Midbrain Dopaminergic Neurons Differentiated from Human-Induced Pluripotent Stem Cells

  • Fabiano Araújo Tofoli
  • Ana Teresa Silva Semeano
  • Ágatha Oliveira-Giacomelli
  • Maria Carolina Bittencourt Gonçalves
  • Merari F. R. Ferrari
  • Lygia Veiga PereiraEmail author
  • Henning UlrichEmail author
Part of the Methods in Molecular Biology book series (MIMB, volume 1919)


The work with midbrain dopaminergic neurons (mDAN) differentiation might seem to be hard. There are about 40 different published protocols for mDAN differentiation, which are eventually modified according to the respective laboratory. In many cases, protocols are not fully described, failing to provide essential tips for researchers starting in the field. Considering that commercial kits produce low mDAN percentages (20–50%), we chose to follow a mix of four main protocols based on Kriks and colleagues’ protocol, from which the resulting mDAN were engrafted with success in three different animal models of Parkinson’s disease. We present a differential step-by-step methodology for generating mDAN directly from human-induced pluripotent stem cells cultured with E8 medium on Geltrex, without culture on primary mouse embryonic fibroblasts prior to mDAN differentiation, and subsequent exposure of neurons to rock inhibitor during passages for improving cell viability. The protocol described here allows obtaining mDAN with phenotypical and functional characteristics suitable for in vitro modeling, cell transplantation, and drug screening.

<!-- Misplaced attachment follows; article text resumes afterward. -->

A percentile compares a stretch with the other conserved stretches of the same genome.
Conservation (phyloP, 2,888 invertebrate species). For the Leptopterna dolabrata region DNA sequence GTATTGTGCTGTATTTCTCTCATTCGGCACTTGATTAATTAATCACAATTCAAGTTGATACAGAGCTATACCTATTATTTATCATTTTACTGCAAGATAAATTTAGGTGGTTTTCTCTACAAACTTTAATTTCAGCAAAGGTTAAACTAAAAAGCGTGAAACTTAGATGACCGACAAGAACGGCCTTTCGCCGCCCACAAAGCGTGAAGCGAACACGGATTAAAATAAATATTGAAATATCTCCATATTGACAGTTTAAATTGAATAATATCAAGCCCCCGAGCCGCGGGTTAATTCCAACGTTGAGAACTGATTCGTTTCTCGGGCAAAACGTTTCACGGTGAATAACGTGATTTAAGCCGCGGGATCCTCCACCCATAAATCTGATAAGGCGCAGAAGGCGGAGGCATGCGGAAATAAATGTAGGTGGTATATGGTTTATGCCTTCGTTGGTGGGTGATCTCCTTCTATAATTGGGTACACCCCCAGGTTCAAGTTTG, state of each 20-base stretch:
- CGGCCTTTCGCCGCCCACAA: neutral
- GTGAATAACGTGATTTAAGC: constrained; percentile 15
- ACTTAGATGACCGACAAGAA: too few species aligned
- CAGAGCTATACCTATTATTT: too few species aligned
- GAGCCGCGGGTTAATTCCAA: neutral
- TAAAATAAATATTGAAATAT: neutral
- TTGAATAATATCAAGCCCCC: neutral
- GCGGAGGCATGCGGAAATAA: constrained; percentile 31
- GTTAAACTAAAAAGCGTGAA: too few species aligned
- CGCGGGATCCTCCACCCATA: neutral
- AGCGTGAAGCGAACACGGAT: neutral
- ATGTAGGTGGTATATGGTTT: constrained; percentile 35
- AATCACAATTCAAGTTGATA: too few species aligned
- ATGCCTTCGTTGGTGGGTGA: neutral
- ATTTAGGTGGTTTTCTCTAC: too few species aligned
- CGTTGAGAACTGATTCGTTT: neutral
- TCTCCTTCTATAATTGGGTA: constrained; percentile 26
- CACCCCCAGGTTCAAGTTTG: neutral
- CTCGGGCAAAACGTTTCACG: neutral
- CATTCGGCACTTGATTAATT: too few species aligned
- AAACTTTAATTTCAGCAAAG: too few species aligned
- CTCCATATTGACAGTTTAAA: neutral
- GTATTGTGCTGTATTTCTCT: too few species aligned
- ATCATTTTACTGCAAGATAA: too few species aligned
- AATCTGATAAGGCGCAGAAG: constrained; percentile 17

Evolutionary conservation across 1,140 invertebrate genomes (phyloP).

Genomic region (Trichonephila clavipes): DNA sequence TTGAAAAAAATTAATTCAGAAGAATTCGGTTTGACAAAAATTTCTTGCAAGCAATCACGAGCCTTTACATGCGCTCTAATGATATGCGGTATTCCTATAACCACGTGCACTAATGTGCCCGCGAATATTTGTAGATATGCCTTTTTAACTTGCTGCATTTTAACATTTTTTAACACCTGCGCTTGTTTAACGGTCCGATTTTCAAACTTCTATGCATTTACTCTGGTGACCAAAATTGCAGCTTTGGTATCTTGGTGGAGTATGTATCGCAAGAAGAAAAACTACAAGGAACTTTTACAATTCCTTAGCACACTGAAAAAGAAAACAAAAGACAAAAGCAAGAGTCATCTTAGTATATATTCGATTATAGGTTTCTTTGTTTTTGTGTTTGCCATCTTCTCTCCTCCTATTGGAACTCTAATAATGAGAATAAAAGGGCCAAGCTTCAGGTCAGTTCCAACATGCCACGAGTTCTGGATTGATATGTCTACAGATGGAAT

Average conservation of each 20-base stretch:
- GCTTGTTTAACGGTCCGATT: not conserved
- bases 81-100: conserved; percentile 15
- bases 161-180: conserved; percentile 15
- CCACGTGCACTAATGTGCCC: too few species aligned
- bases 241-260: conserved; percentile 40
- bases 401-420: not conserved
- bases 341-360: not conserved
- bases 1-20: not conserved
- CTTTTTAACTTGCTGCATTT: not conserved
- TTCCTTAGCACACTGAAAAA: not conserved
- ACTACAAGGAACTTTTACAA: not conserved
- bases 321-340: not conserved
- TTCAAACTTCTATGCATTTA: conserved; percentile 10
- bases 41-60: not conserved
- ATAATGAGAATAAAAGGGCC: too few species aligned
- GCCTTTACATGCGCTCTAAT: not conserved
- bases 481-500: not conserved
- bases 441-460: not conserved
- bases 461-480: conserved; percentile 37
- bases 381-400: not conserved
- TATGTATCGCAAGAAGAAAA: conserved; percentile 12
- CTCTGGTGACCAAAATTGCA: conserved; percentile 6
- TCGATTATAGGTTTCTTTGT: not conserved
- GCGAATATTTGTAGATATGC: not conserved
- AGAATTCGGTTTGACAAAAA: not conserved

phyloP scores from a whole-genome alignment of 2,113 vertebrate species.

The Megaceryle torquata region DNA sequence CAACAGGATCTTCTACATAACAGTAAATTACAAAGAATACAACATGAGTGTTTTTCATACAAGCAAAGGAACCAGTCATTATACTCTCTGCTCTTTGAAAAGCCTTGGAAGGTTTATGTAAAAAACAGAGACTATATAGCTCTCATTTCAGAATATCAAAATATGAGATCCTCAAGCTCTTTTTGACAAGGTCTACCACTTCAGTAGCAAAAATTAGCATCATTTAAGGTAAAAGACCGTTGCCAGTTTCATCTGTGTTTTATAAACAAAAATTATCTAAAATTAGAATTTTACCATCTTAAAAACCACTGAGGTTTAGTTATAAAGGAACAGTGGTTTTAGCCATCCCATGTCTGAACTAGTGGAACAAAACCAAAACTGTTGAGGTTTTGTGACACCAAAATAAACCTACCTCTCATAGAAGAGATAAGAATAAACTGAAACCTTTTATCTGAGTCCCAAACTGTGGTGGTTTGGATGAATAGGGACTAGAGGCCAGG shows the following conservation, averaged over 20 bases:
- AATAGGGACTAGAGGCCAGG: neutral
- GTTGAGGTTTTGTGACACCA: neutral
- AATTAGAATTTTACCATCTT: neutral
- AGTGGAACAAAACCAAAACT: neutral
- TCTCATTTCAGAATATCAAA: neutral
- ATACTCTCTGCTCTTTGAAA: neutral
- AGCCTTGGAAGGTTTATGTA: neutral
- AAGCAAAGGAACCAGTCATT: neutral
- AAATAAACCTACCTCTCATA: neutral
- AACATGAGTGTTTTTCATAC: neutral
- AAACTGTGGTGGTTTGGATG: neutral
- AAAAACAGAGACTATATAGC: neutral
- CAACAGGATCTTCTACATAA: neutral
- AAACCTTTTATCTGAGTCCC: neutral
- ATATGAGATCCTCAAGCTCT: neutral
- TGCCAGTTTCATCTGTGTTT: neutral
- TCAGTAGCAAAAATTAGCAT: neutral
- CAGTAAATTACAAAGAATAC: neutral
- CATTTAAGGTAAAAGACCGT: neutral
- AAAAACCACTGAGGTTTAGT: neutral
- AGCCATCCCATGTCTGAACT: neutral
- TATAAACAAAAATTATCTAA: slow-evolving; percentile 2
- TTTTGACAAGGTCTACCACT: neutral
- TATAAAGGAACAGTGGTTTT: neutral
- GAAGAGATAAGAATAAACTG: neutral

Key words

Induced pluripotent stem cells Cell reprogramming Cell differentiation Dopaminergic neurons Neural differentiation Dopaminergic differentiation Neurodegenerative disease models Parkinson’s disease In vitro modeling 



LVP is grateful for grant support by Fundação de Amparo à Pesquisa do Estado de São Paulo (FAPESP -CEPID 13/08135-2), Conselho Nacional de Desenvolvimento Científico e Tecnológico/Departamento de Ciência e Tecnologia do Ministério da Saúde (CNPq/MS/DECIT- 24/2014), Banco Nacional de Desenvolvimento Econômico e Social (BNDES), Financiadora de Estudos e Projetos (FINEP), and 2010 Gaucher Generation grant program by Genzyme Corporation. HU is grateful for grant support by FAPESP (Project No. 2012/50880-4) and CNPq (Project No. 306429/2013-6). MFRF was awarded with research grants from FAPESP (2013/08028-1and 2015/18961-2) and CNPq (471999/2013-0 and 401670/2013-9). FTA (Project No. 2014/25487-3) is grateful for a doctorate fellowship granted by FAPESP. ATSS (Project No. 163310/2014-9), AOG (Project No. 141979/2014-3), and MCBG (Project No. 870458/1997-3) are grateful for a doctorate fellowship granted by CNPq. This study was financed in part by the Coordenação de Aperfeiçoamento de Pessoal de Nível Superior - Brazil (CAPES) - Finance Code 001. Special thanks to Mark Tomishima and Faria Zafar for online advising during the establishment of this protocol.  


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Copyright information

© Springer Science+Business Media, LLC, part of Springer Nature 2019

Authors and Affiliations

  • Fabiano Araújo Tofoli
    • 1
  • Ana Teresa Silva Semeano
    • 2
  • Ágatha Oliveira-Giacomelli
    • 2
  • Maria Carolina Bittencourt Gonçalves
    • 3
  • Merari F. R. Ferrari
    • 1
  • Lygia Veiga Pereira
    • 1
    Email author
  • Henning Ulrich
    • 2
    Email author
  1. 1.Institute of BiosciencesUniversity of São PauloSão PauloBrazil
  2. 2.Department of Biochemistry, Institute of ChemistryUniversity of São PauloSão PauloBrazil
  3. 3.Department of Neurology and Neuroscience, Medical SchoolFederal University of São PauloSão PauloBrazil

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